Category Archives: Budget

ESL Life: Can you save money in Thailand?

2018-06-06 11.50.40

I once heard a story while teaching in Korea about a teacher whose only prior teaching experience was in Thailand. His school in Korea paid him less because of it. Like, less than if he had never taught before. In the immortal words of Fred Willard, “Wha?” What were Thai schools like, I wondered?

I only have one school to base it on, and indeed the kids are naughtier and the classes are bigger. There’s also more paperwork and teaching kindy is added to the list of weekly grief, but it’s pretty much the same job.

The perks here in Lopburi aren’t much. There’s the ubiquitous school lunch, but no severance and flights aren’t paid for. Thailand indeed has a low cost of living, but it’s not any less than Myanmar and Vietnam and those countries pay close to double what Thailand does. Myanmar and Vietnam also feature pretty much everything that Thailand does–street food, night markets, beaches, historic ruins, etc.

So the question is why would anyone teach in Thailand?

I’m not sure. But that’s not really what the question is. If you choose Thailand over other Asian countries, the question is: can you save money? Secondly, assuming yes, how much can you save?

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Salary

This varies. You can make more in Bangkok but obviously expenses are higher and there is more to spend your money on.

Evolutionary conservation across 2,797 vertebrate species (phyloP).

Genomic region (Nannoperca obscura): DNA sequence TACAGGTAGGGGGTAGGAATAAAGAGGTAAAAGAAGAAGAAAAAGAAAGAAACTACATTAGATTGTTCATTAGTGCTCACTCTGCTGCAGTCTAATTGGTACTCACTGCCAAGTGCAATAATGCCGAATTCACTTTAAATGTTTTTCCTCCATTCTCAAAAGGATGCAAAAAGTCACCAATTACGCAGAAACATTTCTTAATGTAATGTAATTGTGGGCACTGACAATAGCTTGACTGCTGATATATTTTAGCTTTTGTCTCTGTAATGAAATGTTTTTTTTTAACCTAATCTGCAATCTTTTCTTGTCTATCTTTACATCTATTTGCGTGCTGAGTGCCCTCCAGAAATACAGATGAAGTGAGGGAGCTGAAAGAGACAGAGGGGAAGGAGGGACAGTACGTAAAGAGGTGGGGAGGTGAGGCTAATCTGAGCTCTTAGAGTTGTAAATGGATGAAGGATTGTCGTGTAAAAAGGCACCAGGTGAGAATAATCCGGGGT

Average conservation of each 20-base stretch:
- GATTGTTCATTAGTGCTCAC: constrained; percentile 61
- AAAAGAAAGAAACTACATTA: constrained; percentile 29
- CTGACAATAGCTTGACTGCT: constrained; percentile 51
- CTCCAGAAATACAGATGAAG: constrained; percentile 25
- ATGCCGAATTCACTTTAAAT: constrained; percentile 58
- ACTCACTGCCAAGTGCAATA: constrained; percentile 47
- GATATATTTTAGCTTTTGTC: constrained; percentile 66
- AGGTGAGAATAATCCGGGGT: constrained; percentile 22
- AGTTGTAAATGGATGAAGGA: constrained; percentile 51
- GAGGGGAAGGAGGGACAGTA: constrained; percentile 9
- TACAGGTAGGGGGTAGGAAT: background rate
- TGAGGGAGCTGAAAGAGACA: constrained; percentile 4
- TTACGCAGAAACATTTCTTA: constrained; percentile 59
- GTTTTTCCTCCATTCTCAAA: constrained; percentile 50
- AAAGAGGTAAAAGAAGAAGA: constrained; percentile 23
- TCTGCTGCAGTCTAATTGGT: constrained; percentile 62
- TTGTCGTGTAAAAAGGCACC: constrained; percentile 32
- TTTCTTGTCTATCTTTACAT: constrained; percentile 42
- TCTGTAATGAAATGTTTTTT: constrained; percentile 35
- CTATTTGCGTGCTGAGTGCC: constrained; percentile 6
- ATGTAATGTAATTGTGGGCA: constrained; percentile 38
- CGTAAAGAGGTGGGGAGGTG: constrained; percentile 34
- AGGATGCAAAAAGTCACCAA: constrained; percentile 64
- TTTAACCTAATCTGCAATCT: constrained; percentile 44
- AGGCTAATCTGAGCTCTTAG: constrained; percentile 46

English & I

  • 32000 first two months
  • 37,500 after that.
  • around +4000 more/month for Afterschool Classes

So after two months, assuming you’re teaching two after school classes a week, it’s total of 1260 USD per month, teaching 6 or 7 classes a day. It’s half of what you’d make in Korea or Japan, but they have higher costs of living. It’s also half of what you’d make in Myanmar or Vietnam, which have similar low prices and similar perks.

Is it enough to save? Well here’s a look at my expenses.

Some Random Daily Expenses

  • Water (refill station) 1 baht per liter
  • Water (7-11) 13 baht for 1.5 liters
  • Americano 45 baht
  • Bag of Fruit 30 baht
  • Songthaw Ride 8 baht
  • Grilled Bananas 20 baht
  • Laundry 30 baht
  • Bag of snap peas 20 baht

Monthly Expenses

  • Rent     5000 baht / 150 USD
  • Bills     2500 (ish) baht / 75 USD
  • Phone 500 baht / 15 USD
  • Commute 320 baht / 10 USD
  • Food/Entertainment/etc 8000 baht / 240 USD

Total

16,320 baht / 495 USD

Now I could spend less. There are cheaper places to live. I could use my aircon less. I could also buy less food and if I wasn’t vegan I could eat school lunch rather than making mine the night before. But I don’t drink, don’t have a scooter, and don’t go out to eat very often.

At the end of the year I can save at least 5000 USD. It’s not nearly what it would be in Eastern Asia or even other South East asian countries but it’s still enough to live in Thailand for an additional 10 months! Or enough to spend a year in India. Or, say 3-4 days in Norway.

So yeah you can save some cash. Even in Thailand.